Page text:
ElBaradei has come under sharp U.S. criticism over moves that Washington sees as appeasing Iran - particularly a deal he negotiated for Tehran to explain outstanding questions over its nuclear program.
He defended the strategy in an interview with the state-run Egyptian daily Al-Ahram as a test for Iran to "show good intentions."
"This situation, which might continue for two or three months, is an investment in peace," said ElBaradei, an Egyptian, who heads the International Atomic Energy Agency.
He warned that the standoff between the West and Iran over the nuclear issue was adding "more fuel to a burning fire" in the Middle East. "The area is going through one of its worst moments and we cannot add more confrontations."
"In my opinion what we should do now is to encourage Iran to cooperate because any attempt to isolate Iran ... means the hard-liners will take over the driving seat," he said.
"Today, no one talks about Iran having a nuclear weapon. Even Western intelligence agencies say that Iran has the intention but needs three to eight years to get this weapon," he said.
The United States and its allies accuse Iran of secretly trying to develop a nuclear warhead, while Tehran insists its nuclear program is aimed only at generating electricity. Iran has refused U.N. demands that it suspend uranium enrichment, a key process that can be used in developing a bomb or the fuel for a reactor.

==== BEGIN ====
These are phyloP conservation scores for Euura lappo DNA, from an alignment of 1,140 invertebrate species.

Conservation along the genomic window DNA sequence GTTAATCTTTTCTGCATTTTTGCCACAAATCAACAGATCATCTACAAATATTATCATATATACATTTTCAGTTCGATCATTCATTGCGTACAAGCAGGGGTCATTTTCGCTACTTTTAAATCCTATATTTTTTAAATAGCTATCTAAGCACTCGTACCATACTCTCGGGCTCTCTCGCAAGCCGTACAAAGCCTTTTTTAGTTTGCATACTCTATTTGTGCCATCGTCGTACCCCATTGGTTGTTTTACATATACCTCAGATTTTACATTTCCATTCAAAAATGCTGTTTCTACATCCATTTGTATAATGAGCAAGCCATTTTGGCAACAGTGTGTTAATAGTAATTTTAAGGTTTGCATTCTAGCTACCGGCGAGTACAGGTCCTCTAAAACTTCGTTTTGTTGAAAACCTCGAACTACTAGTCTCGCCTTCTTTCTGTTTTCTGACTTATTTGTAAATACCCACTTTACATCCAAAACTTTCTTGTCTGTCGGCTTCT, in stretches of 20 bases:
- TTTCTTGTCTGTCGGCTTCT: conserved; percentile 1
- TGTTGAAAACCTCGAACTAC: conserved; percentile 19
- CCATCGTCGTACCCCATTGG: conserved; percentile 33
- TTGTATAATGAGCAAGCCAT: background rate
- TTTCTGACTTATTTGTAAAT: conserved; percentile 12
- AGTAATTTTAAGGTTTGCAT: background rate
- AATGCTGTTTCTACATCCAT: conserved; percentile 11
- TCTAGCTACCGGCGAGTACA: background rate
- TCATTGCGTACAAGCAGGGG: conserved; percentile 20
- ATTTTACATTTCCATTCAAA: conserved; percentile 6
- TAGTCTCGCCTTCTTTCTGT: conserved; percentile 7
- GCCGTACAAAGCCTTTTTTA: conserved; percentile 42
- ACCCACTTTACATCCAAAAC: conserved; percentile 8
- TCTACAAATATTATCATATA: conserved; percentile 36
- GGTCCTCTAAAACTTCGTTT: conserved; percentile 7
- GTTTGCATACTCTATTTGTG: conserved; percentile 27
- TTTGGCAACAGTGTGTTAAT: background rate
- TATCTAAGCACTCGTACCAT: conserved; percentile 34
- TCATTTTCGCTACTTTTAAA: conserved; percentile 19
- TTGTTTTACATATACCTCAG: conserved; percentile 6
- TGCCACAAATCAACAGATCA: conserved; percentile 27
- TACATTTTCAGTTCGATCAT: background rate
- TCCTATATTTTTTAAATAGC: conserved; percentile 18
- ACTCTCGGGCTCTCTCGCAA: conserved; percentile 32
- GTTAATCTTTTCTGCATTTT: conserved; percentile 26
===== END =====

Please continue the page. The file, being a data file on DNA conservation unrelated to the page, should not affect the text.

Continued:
The United States has pushed ElBaradei to focus on the enrichment suspension. But in July, he reached a deal with Iran for it to explain a series of issues that have raised suspicions over its program and clear its record by year's end.
Washington accused the IAEA chief of overstepping his authority, though it later endorsed the deal - while underlining it does not clear Iran of the need to suspend enrichment. Elbaradei denies he is freelancing.
Six key nations and the European Union agreed last week to delay until November a new U.N. resolution that would toughen sanctions against Iran, waiting to see if Tehran answers questions about its disputed nuclear program. The U.N. has twice imposed limited sanctions on Iran for the refusal to suspend enrichment.
The British Prime Minister cuts a sociopathic figure, isolated, stubborn beyond belief, totally wrong and convinced that the world gravitates around her feet
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